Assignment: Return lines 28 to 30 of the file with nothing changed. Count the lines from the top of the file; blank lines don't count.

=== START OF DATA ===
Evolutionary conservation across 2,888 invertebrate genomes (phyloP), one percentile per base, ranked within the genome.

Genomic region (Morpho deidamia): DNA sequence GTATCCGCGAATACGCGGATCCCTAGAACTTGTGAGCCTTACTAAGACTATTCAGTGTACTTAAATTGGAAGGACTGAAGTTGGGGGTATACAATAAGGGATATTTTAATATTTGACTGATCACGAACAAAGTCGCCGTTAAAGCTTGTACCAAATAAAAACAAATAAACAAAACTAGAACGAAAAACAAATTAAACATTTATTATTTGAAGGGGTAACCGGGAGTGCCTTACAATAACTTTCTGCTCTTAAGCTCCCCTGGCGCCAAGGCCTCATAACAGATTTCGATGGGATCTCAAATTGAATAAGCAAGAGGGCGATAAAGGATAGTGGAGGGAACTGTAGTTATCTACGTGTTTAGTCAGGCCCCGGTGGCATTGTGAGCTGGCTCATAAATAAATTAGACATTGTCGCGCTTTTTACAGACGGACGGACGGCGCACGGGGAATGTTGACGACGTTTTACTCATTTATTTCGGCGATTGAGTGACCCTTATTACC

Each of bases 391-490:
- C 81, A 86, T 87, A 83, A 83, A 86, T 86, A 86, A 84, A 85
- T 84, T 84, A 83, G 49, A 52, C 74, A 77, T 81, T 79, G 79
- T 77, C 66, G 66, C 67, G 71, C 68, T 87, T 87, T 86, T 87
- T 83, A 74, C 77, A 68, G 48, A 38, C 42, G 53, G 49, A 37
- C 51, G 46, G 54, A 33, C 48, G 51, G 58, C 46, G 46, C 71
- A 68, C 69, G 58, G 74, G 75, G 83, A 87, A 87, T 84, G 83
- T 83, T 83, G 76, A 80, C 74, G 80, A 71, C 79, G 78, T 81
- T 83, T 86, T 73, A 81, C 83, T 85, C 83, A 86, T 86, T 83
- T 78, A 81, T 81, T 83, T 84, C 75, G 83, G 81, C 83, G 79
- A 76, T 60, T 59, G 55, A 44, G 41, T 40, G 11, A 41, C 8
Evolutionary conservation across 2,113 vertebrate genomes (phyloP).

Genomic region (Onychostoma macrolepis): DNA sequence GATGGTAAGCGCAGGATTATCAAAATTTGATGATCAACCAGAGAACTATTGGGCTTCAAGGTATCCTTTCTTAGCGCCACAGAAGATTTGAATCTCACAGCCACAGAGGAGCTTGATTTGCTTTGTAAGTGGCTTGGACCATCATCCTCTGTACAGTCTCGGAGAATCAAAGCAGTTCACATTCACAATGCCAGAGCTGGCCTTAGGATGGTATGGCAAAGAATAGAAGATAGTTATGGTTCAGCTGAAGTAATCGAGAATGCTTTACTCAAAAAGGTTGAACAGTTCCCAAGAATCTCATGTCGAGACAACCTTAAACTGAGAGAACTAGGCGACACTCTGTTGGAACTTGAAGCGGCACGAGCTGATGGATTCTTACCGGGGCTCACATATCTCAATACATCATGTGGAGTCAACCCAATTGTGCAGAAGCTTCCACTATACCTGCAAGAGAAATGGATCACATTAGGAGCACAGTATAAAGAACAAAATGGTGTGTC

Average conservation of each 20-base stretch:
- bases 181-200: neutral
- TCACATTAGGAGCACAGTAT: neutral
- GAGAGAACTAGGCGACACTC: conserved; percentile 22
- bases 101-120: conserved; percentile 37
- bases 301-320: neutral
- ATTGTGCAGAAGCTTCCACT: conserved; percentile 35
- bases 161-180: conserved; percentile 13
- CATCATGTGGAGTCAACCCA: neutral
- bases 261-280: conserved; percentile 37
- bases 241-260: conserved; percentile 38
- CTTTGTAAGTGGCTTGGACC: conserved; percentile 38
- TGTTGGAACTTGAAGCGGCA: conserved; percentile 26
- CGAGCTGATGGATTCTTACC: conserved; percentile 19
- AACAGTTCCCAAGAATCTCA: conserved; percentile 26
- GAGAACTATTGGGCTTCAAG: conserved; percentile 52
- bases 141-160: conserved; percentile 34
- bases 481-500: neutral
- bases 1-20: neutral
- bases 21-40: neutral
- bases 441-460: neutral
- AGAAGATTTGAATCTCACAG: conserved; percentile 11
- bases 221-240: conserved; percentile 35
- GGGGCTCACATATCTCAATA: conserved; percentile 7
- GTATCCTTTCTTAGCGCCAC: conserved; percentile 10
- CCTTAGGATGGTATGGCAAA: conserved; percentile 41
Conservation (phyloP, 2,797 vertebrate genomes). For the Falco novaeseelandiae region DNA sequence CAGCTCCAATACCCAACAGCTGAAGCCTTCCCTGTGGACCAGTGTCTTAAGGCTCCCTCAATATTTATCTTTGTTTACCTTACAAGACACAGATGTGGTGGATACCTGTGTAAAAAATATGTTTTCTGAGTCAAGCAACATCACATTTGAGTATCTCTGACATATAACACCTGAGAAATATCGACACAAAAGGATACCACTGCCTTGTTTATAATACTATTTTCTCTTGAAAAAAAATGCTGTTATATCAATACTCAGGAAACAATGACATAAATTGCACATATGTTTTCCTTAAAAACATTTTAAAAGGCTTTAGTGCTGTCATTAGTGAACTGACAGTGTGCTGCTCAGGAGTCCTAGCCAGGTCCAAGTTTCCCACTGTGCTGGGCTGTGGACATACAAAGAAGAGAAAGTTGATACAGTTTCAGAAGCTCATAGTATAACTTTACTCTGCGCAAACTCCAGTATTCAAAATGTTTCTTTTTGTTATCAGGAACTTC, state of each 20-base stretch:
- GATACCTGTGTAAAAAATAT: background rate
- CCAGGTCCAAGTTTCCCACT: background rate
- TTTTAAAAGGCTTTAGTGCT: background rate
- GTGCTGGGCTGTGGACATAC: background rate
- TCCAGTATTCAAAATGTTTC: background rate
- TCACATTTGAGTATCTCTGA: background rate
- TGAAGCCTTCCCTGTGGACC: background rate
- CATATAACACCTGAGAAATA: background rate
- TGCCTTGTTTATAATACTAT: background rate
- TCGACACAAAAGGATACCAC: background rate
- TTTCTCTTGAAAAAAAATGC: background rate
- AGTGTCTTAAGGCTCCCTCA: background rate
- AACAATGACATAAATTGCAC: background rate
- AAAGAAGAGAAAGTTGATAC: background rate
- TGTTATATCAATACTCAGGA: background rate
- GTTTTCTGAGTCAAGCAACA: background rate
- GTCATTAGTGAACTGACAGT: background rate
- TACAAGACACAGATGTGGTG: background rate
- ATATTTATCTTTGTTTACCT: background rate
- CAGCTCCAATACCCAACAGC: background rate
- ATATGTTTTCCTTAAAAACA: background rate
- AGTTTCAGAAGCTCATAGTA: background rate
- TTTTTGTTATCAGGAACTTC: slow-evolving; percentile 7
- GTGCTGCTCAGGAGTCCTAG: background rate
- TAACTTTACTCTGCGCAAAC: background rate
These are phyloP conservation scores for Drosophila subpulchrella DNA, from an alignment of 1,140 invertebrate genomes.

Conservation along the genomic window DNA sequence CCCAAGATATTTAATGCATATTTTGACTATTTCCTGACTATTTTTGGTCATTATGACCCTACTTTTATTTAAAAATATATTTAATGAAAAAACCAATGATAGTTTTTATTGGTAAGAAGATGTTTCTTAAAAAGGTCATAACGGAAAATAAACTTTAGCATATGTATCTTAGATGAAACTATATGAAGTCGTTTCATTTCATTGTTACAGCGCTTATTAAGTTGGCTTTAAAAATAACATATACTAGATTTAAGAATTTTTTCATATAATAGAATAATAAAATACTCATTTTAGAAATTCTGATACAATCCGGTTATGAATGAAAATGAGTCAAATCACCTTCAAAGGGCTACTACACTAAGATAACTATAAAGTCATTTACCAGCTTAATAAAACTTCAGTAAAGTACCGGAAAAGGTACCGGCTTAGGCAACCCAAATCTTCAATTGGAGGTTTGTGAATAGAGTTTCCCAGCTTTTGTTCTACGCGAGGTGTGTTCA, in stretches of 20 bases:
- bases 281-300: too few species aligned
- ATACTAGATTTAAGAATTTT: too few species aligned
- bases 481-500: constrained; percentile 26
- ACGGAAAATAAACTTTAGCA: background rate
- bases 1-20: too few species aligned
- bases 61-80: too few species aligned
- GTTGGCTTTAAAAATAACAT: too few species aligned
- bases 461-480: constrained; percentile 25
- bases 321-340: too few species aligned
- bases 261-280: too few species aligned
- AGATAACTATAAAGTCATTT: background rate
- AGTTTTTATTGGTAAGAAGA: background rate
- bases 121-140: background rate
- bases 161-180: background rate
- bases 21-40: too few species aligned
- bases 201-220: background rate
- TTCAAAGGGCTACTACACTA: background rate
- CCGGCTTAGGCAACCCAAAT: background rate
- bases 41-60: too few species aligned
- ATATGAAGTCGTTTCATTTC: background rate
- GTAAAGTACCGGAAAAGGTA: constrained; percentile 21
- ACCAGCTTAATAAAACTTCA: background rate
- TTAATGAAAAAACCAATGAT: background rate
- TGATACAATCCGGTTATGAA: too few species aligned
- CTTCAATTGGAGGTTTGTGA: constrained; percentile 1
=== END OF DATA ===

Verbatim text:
- TGTTGGAACTTGAAGCGGCA: conserved; percentile 26
- CGAGCTGATGGATTCTTACC: conserved; percentile 19
- AACAGTTCCCAAGAATCTCA: conserved; percentile 26